US Press On Ukrainian Elections. Eugenia Dalphond from Washigton DC

Results of the Ukrainian presidential election are covered by seemingly all major news outlets in the US

US Press On Ukrainian Elections. Eugenia Dalphond from Washigton DC
https://media.blubrry.com/hromadska_hvylya/static.hromadske.radio/2016/05/hr-en-14-05-27-us-press.mp3
https://media.blubrry.com/hromadska_hvylya/static.hromadske.radio/2016/05/hr-en-14-05-27-us-press.mp3
US Press On Ukrainian Elections. Eugenia Dalphond from Washigton DC
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Miami Herald
Miami Herald
Results of the Ukrainian presidential election are covered by seemingly all major news outlets in the US, including local press, with the first news stories appearing already on Sunday morning Eastern Time.

A common theme repeated by US media is a decisive victory of confectionary magnate Petro Poroshenko who is portrayed as an experienced and pragmatic pro-Western leader with ability to compromise and … speak good English.

Juxtaposed against other oligarchs, Poroshenko is said to have made his over US$1bln fortune not through shady privatization schemes of the 1990s but instead through the years of hard work, building his candy empire from scratch.

To explain the might of Poroshenko’s appeal on the Ukrainian voters, whose psyche is hardly comprehendible to average Americans, US journalists often compare Poroshenko with a fairy character named Willy Wonka, creation of a British novel from 1960s which has recently had a major box office success as a movie “Charlie and the Chocolate Factory” starring Johnny Depp.

Mythical Wonka who is viewed as an odd but rather sympathetic character owns a fabulous candy factory which he is secretly planning to give away to a child he’s seeking through an open competition. Poroshenko’s participation in the electoral competition and “his Willy Wonka-like chocolate stores and candies on sale in every kiosk across the country” helps reinforce his electoral image as a “good tycoon”.

Poroshenko’s affiliation with pro-West and pro-Russia political camps is not left unnoticed in US news reports, however there are no mentions that it was him who founded the Party of Regions in late 1990s or that he held the government position while continuing his business activities. Similarly, the fact that Poroshenko’s pro-European stance is challenged by his personal strong business links to Russia, where until recently he owned a chocolate factory in Lipetsk, is not brought to the fore, even though it is questioned in independent Ukrainian and Russian press.

A conflict of interest between Poroshenko as a government official and Poroshenko as a businessman is “a symbol of the very cronyistic system the [Maidan] demonstrations aimed to overthrow”, according to The Financial Times.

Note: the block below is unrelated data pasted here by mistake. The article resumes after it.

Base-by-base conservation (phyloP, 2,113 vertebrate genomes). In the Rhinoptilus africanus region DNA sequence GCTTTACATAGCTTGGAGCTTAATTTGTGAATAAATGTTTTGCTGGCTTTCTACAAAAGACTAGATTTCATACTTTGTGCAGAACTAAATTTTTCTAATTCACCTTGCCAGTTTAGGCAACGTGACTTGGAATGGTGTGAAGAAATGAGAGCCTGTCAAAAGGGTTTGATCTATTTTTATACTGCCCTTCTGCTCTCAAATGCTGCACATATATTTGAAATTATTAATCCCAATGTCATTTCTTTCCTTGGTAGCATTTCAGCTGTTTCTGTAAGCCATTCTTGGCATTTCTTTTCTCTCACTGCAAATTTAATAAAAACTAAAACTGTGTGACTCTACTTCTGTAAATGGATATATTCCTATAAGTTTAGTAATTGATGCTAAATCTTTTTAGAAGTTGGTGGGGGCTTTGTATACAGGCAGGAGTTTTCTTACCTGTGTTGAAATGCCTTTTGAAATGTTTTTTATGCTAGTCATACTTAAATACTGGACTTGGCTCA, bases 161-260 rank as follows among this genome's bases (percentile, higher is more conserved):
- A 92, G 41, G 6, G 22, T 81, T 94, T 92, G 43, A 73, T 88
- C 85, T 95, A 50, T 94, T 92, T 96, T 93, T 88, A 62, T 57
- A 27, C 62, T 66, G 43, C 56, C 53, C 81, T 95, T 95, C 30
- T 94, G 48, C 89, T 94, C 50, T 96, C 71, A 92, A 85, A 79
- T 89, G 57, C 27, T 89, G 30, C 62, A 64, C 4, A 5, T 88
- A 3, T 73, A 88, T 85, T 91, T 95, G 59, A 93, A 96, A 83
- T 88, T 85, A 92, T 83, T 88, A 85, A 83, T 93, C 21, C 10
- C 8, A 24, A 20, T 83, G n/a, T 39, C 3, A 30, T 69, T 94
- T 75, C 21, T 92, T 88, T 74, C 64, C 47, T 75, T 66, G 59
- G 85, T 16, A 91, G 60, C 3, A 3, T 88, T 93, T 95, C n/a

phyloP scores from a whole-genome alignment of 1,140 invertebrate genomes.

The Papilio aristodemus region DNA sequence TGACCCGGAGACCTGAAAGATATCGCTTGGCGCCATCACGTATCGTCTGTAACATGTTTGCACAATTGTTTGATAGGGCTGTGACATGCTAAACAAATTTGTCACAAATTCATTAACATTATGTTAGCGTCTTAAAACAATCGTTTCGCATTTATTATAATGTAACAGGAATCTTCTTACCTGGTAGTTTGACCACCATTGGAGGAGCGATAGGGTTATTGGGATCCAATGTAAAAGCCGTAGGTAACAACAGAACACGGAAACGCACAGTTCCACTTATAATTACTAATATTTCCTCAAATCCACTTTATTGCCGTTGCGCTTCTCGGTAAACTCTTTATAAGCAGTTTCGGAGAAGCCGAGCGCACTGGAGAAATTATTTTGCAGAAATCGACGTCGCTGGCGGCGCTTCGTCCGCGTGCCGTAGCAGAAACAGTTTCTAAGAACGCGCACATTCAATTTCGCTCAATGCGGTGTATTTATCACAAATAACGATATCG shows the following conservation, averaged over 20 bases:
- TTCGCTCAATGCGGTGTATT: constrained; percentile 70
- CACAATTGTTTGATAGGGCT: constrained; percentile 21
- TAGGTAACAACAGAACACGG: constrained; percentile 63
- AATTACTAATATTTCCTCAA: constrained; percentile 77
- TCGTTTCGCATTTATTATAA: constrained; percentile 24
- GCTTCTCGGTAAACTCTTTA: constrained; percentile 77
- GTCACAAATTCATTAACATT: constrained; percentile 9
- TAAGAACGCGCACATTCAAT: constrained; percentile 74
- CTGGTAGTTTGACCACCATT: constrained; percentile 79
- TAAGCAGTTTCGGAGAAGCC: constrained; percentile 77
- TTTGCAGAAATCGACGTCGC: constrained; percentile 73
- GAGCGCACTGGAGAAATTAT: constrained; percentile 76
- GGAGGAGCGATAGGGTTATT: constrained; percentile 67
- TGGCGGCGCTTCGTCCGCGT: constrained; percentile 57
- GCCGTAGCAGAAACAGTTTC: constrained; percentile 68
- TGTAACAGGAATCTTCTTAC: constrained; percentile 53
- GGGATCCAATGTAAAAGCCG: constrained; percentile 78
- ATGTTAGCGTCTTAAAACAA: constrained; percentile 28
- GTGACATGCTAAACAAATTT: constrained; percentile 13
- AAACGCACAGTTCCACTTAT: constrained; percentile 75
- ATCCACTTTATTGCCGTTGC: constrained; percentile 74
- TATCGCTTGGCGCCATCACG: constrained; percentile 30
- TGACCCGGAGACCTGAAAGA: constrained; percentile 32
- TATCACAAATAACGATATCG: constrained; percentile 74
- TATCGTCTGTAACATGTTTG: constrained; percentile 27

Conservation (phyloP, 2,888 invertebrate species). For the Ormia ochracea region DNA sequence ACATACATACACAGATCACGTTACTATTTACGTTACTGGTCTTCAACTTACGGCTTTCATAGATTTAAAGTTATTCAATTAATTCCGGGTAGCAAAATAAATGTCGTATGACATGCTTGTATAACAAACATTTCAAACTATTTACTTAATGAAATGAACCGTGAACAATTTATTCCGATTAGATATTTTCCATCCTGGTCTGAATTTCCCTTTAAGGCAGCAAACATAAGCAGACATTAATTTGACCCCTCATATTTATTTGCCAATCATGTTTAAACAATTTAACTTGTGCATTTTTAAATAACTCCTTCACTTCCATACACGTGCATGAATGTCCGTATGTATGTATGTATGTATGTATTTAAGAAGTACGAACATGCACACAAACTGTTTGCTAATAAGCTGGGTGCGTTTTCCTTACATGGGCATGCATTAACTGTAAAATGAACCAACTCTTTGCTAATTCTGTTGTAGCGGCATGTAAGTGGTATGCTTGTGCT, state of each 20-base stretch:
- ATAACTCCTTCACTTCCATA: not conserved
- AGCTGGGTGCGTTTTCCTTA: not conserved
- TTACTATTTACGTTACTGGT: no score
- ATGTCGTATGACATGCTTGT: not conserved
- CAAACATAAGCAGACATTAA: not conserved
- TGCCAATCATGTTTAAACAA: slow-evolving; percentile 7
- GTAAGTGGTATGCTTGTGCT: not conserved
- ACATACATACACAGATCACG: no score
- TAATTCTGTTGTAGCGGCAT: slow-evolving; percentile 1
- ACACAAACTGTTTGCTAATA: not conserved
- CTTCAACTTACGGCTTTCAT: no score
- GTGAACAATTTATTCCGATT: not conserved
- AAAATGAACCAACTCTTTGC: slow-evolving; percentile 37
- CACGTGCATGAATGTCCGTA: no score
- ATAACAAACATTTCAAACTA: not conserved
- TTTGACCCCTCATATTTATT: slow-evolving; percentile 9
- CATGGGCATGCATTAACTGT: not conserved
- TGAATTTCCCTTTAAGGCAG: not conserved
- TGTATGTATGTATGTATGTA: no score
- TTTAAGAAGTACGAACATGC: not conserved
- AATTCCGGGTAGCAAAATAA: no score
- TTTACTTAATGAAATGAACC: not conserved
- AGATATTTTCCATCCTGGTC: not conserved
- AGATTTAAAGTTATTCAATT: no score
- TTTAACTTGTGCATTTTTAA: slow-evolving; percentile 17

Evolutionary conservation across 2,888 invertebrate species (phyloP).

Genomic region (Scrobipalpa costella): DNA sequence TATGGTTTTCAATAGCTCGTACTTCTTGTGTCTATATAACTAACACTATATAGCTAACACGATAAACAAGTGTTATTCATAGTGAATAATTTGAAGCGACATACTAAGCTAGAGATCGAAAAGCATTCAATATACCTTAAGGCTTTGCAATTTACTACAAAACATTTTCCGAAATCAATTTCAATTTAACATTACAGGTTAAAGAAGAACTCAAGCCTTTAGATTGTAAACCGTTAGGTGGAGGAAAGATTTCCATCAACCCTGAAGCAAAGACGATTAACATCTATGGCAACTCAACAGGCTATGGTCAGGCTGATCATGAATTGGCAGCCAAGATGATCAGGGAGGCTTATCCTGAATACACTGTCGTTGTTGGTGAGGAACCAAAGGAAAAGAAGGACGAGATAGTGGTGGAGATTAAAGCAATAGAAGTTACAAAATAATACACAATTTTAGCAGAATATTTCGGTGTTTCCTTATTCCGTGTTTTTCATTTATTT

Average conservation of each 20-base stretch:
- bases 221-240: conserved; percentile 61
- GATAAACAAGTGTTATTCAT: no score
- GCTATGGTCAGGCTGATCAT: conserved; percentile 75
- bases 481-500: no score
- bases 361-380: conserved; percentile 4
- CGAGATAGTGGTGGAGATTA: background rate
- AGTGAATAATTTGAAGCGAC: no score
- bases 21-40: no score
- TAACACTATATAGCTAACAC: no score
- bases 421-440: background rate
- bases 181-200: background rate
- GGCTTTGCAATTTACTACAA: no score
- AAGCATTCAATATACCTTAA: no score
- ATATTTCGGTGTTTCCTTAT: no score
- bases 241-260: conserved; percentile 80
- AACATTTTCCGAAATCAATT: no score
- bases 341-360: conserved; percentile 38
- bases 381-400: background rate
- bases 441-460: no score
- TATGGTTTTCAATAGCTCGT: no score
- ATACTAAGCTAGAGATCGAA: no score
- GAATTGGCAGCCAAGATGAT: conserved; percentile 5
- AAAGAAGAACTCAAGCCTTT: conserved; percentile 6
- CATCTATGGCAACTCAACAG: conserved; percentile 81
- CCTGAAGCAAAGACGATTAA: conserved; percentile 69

Major US news outlets pinpoint that the election took place amid ongoing violence in the Eastern part, which this past weekend resulted in two tragic deaths of Italian photojournalist Andrea Rocchelli and his Russian interpreter and prominent Soviet dissident Andrei Mironov. Around 15% of Ukrainian voters are reported to be precluded from executing their constitutional right.

Donetsk and Luhansk residents have been quoted ‘feeling sad’ or ‘angry’ by their inability to vote despite the promises given by the central government. Worries over the legitimacy of the vote and its acceptance by Russia are a recurring theme, along with the statement of Vladimir Putin that “he will respect the choice of the Ukrainian people”.

Results of Ukrainian exit-polls and of the Central Election Commission are being presented in contrast to the results of the election to the European parliament where the far-right are on the march, with French Front National gaining some 25% of the vote.

US commentators underline that despite the protracted name-calling, “fascists” have not taken over Ukraine, while the opposite is, in fact, taking place in the EU. Two leaders of the far-right parties Svoboda and Right Sector who have been used by Putin and his useful idiots to throw a brown scare in the West have failed badly with under 2% of the cumulative vote received.

The Financial Times commentator on international affairs Gideon Rachman explains this dichotomy by saying “the paltry showing of the far-right makes it harder for Russia’s propagandists to bang on about “fascism” in Ukraine – although I’m sure they will still try.”